Saturday, February 4, 2012

Su Blackwell

Oh my goodness, there's nothing I love more than paper cutouts with a touch of whimsy, so when I discovered the marvelous workings of artist and art director, Su Blackwell, I fell instantly in love!

Look at these astounding creations! *Squeal!*

The patience and love that must have gone into every one of these delicate pieces is astounding; each one had to be so meticulously cut and placed.

Born in Sheffield, England in 1975, Su Blackwell grew up frolicking in the nearby woods and designing fantastic stories to vent her wild imagination. You can really see the woodland influence in much of her work, and I can understand why; there is something wonderfully magical about forests (it is where sprites and fairies dwell, after all).

When she entered Bradford's College, Blackwell felt drawn to textiles and chose it as her focus of study. Later, she earned her MA in Textiles from the Royal College of Art in London (where the Brothers Quay and Suzie Templeton also studied!). I certainly love the variety of pattern and texture in textiles as well; you can really see that influence in her paper works.

After graduation, Blackwell took a trip to Thailand where she bought a beautiful second-hand book. She began cutting moth shapes out of it with a craft knife to illustrate a Chinese legend she felt connected to. This soon led her to work with fairy tale books as well and by 2006 she was getting a lot of exposure and opportunities for solo shows and commissions.

Harrods Magazine

Harpers Bazaar Magazine

When beginning a new project with a book, Blackwell always reads the book first, once or twice, and then begins to create the work, cutting out and adding details; she says, "the detail is what brings it all together, the magic element. It is a tediously slow process."

I don't know why I'm particularly fascinated with art that requires such tedious processes (i.e. animation). I'm not a very patient person either. It must have something to do with the idea that slow and steady processes amassed over time can end up with such unimaginably intricate and beautiful creations.

Blackwell likes paper because of its connection to spiritual rituals she encountered in South East Asia. I wonder if she drew any inspiration from the intricately cut shadow puppets of indonesia?

Blackwell says she'll never tire of paper as a medium, and in fact finds it more fascinating now than ever. I know what she means. Here are just a few examples of some marvelous Book Art I've found. The skill and patience required to make these is astounding, and the creative possibilities endless!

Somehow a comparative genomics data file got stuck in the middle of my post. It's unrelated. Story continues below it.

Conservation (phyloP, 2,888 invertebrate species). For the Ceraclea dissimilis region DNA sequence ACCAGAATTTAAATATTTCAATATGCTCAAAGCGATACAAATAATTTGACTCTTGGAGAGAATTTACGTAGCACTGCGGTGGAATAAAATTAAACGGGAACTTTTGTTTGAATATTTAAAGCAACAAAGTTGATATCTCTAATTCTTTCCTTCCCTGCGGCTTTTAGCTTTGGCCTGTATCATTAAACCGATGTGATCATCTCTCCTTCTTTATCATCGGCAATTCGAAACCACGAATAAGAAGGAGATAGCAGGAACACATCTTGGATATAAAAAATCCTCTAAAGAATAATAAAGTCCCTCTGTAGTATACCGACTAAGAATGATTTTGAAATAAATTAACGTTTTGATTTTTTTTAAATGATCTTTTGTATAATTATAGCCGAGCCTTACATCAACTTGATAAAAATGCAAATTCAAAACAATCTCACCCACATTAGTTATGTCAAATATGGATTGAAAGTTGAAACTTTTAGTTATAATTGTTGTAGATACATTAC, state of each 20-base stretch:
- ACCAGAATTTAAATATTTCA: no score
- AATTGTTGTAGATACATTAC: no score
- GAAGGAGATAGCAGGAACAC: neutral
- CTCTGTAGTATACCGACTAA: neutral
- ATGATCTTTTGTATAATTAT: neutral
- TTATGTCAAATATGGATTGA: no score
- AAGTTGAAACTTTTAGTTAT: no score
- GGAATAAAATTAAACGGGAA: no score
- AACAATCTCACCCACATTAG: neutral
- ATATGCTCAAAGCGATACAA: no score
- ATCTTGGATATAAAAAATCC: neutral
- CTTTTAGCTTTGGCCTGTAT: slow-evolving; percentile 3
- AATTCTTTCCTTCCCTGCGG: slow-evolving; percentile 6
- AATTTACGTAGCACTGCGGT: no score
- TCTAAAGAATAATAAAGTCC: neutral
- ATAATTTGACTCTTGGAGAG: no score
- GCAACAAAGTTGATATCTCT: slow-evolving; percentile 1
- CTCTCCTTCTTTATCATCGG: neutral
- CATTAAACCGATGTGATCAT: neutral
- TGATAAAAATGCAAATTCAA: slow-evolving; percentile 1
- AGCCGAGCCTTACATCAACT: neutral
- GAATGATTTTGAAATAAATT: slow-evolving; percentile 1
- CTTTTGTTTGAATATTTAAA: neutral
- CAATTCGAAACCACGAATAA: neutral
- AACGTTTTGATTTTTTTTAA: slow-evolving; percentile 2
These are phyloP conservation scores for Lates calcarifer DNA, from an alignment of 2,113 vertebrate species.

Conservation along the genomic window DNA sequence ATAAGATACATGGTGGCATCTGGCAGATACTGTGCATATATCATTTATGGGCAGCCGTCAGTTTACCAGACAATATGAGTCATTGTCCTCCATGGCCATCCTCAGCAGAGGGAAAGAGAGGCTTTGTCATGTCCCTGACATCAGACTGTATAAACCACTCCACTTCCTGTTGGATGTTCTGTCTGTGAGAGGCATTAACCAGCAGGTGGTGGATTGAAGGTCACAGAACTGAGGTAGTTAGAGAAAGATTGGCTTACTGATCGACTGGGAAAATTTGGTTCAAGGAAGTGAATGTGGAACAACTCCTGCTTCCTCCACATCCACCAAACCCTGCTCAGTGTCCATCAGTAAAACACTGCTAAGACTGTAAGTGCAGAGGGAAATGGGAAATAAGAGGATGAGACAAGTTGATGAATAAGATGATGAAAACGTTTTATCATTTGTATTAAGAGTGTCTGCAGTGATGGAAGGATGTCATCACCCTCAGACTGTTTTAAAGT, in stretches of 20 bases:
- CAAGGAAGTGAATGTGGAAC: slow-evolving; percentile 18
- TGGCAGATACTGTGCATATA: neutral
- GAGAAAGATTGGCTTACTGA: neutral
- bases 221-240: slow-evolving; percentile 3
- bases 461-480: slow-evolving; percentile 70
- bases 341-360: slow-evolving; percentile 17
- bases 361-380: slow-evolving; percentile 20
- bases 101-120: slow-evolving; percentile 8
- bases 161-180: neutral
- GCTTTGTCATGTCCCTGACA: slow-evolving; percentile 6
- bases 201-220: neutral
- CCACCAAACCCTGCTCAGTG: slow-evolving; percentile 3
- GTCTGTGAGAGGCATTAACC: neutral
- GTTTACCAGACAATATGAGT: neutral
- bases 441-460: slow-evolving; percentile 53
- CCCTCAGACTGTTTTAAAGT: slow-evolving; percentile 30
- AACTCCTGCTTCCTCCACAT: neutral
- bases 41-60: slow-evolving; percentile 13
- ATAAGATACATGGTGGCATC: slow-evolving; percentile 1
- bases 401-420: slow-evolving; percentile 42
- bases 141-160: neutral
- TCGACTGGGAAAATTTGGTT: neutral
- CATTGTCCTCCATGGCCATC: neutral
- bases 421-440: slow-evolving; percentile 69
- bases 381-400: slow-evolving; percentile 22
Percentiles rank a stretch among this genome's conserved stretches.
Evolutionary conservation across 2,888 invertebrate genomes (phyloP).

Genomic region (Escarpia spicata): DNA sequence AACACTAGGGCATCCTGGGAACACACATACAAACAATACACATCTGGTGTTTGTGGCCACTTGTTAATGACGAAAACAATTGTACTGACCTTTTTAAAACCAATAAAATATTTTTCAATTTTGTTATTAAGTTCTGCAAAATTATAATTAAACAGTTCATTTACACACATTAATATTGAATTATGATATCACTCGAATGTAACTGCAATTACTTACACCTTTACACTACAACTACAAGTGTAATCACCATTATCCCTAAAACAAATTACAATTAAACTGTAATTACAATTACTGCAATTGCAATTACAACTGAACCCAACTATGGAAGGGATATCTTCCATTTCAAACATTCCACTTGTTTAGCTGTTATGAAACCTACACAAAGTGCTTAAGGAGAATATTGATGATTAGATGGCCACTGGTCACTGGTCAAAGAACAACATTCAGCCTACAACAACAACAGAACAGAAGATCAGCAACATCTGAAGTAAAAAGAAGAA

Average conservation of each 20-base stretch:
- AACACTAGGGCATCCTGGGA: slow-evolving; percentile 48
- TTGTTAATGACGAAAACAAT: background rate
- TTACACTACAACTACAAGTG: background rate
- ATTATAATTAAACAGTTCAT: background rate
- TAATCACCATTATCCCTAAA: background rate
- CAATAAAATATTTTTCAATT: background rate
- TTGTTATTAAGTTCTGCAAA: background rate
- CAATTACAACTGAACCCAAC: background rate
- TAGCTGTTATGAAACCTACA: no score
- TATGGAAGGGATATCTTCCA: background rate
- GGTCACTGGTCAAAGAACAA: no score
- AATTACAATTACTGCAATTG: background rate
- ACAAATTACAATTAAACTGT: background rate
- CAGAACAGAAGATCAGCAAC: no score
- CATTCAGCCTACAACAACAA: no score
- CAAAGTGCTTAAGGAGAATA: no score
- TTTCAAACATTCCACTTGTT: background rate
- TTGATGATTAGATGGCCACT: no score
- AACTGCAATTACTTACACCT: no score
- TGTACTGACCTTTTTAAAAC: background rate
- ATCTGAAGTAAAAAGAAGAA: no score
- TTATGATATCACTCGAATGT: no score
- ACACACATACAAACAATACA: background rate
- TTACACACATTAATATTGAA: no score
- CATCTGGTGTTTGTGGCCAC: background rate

Brian Dettmer
(The Book Surgeon)

Isaac Salazar

Rachael Ashe

Cara Barer

What is it about the book that conjures such evocative emotion within us? Is it the mystery of what might be contained within its pages? Is it the boundless exchange of knowledge and wisdom? Is it the transportability of our minds to other realms? Is it the endless creative possibility? It is all these things and more. Books are personal and shared experience. They are timeless and constant--and at the same time, ever-changing with us. They are doors to endless worlds woven together with words, and all we need do to enter is turn the page.

In her young career, Sue Blackwell has designed dozens of book sculptures, magazine spreads, installation pieces, and commercial projects, including the set design for a play based off the Hans Christian Andersen story, "The Snow Queen.

Su Blackwell is currently working on a book of her own due out in Aug, 2012. She established Su Blackwell Studio Ltd. in 2011. Please enjoy many more of her pieces here.

I wish her well in the future and can't wait to see what other magic she unleashes from between the pages of a good book.


1 comment:

  1. My god, they're fantastic. The amount of work and hours gone into them is amazing. I'm like you though, I wouldn't normal be a very patient person but when it comes to art and animation, I could spend hours watching it and doing it! R